Harry Potter - ALWAYS has the ability to beat adult wizards even though he's only a so-so student while studying magic.

 

No he doesn't. He's only defeated adult wizards through circumstances and luck.

 

Sorcerer's Stone: He survives as a baby and in the climax because of magical protection from his mother sacrificing himself, nothing Harry did.

 

Chamber of Secrets: Didn't defeat any adult wizards, he went against a manifestation of a young Tom Riddle and won by stabbing a book.

 

Prisoner of Azkaban: Didn't defeat any adult wizards, just snuck around thanks to a plot device Hermione was holding.

 

Goblet of Fire: Harry survives thanks to both his and Voldermort's wands possessing the same core (Fawke's feathers). Something, I'll point out that was set up in the first book.

 

Order of the Phoenix: Adult wizards swoop in and save Harry and his friends.

 

Half-Blood Prince: Harry is magically frozen in place during the climax and just watches Snape kill Dumbledore and walk off.

 

Deathly Hallows: The Elder Wand recognizes Harry as its master and kills Voldemort instead.

 

In addition, a lot of people don't like Harry. He's shown to not even be the best wizard even among his friends (Hermione being much better). He often falls into traps. And he has teenager moments of anger and spite.

 

Wade and Abrams' Kirk I won't argue with.

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Also, doesn't Rey fail when she turns herself into Kylo? Isn't her goal there to turn Kylo back to the good side? Last I checked he doesn't do that. So she doesn't achieve her goal there which is failure and she learns a lesson that shows when she shuts the Falcon door on Kylo at the end of the movie. She learned that he just cannot be saved.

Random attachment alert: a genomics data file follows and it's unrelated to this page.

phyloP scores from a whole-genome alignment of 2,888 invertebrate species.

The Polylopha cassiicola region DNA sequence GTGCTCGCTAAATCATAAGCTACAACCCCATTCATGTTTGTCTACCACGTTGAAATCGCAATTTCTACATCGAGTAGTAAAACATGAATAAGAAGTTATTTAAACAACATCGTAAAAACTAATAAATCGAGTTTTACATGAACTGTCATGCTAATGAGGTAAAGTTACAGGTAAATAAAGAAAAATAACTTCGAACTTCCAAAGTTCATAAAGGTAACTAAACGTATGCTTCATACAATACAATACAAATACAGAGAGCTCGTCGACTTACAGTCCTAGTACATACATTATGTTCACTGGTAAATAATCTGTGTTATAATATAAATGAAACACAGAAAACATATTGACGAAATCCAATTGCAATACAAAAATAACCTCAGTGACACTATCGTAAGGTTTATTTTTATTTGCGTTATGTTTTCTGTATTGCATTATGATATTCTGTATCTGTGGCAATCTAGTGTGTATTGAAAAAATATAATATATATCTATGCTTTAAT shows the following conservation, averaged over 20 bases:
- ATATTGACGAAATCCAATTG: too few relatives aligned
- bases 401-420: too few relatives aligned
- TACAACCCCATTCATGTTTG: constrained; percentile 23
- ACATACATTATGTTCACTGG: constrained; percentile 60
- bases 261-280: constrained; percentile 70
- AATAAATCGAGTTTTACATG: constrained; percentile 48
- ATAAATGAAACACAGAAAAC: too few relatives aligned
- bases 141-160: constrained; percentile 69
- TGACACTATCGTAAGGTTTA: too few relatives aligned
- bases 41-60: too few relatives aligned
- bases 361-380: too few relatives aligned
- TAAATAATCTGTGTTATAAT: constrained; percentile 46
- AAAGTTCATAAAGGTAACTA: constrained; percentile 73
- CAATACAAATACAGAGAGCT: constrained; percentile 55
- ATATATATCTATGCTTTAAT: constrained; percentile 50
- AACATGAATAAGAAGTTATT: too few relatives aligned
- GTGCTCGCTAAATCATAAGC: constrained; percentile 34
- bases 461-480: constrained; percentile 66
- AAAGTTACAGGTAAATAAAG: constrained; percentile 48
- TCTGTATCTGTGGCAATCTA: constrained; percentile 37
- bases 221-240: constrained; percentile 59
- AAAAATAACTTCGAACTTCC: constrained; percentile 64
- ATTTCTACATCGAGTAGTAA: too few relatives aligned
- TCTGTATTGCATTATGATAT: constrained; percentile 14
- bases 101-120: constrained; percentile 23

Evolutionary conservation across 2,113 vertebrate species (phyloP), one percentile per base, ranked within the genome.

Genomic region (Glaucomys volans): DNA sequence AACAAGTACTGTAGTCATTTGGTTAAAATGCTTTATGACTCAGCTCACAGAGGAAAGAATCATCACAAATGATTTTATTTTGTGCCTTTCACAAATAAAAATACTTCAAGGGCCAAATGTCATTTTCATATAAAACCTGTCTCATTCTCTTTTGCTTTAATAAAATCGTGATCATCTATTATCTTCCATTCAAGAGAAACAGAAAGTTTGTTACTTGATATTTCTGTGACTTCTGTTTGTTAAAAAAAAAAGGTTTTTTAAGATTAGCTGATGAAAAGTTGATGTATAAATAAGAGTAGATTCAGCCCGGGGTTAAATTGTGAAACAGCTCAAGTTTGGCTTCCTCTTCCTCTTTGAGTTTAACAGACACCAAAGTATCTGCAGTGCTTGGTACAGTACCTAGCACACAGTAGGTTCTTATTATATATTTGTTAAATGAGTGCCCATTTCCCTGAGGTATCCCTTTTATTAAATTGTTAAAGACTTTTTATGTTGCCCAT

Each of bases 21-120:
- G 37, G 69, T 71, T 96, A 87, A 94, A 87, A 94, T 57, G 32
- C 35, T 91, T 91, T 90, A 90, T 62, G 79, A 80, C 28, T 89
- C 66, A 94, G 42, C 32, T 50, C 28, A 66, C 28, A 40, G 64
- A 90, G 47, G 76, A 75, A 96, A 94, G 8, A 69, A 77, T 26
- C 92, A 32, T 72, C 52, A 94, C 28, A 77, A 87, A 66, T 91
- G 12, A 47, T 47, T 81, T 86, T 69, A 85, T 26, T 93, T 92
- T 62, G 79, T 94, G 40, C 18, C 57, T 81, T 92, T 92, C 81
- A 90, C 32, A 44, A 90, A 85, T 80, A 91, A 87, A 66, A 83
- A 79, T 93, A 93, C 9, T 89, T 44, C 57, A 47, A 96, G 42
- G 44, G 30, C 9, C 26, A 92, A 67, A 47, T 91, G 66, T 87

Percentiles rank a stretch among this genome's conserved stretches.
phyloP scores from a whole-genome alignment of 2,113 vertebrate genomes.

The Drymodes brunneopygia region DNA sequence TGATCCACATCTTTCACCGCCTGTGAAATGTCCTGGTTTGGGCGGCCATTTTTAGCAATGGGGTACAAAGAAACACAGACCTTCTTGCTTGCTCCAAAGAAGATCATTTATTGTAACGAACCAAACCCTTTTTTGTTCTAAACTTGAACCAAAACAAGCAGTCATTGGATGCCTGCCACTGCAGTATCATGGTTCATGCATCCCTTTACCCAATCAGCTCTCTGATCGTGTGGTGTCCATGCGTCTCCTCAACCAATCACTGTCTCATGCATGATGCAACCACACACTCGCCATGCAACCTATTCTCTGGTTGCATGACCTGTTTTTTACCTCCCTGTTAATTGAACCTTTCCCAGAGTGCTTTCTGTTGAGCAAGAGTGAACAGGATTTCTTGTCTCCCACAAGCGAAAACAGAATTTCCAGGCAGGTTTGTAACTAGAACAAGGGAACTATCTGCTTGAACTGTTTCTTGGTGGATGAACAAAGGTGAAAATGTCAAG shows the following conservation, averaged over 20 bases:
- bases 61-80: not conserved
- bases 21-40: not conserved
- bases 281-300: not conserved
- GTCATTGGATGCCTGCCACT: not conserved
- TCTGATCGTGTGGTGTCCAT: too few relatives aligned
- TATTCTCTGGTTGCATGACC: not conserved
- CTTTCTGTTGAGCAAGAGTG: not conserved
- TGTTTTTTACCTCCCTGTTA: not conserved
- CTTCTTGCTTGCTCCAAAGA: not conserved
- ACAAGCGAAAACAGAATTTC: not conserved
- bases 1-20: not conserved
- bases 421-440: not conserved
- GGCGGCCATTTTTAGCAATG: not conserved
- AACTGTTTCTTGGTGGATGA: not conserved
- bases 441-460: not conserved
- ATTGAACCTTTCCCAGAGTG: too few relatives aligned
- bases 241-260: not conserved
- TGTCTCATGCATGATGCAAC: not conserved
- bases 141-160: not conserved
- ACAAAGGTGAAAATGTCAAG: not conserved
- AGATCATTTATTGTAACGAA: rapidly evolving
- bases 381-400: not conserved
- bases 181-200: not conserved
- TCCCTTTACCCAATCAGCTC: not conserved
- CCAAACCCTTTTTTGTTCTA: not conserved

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Also, doesn't Rey fail when she turns herself into Kylo? Isn't her goal there to turn Kylo back to the good side? Last I checked he doesn't do that. So she doesn't achieve her goal there which is failure and she learns a lesson that shows when she shuts the Falcon door on Kylo at the end of the movie. She learned that he just cannot be saved.

I should make clear that the term doesn't apply nearly as much to Rey in The Last Jedi. Johnson did a much better job with her character.

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It's funny how you call me reactionary, and yet that is exactly what your post is doing. Read my post again and pay attention. I was careful to say the TERM May Sue was misogynist, not that anyone using it automatically was one.

 

Ughh, I am not going to go through all that. Didn't you just get done yelling at somebody for doing the exact same thing?

 

But, to sum it all up for everyone, because fanbros appropriated a legit term that existed before the first Star Wars movie, only fanbros use the term Mary Sue. Henceforth, anyone caught using the term Mary Sue, must be an alt-right girl hater, and it is equivalent to waving a Confederate flag, while mumbling "heritage not hate." There is absolutely no way anyone would have a problem with the Rey character, unless they are a misogynist.

 

Great to know the universe is so simple and binary.

 

This.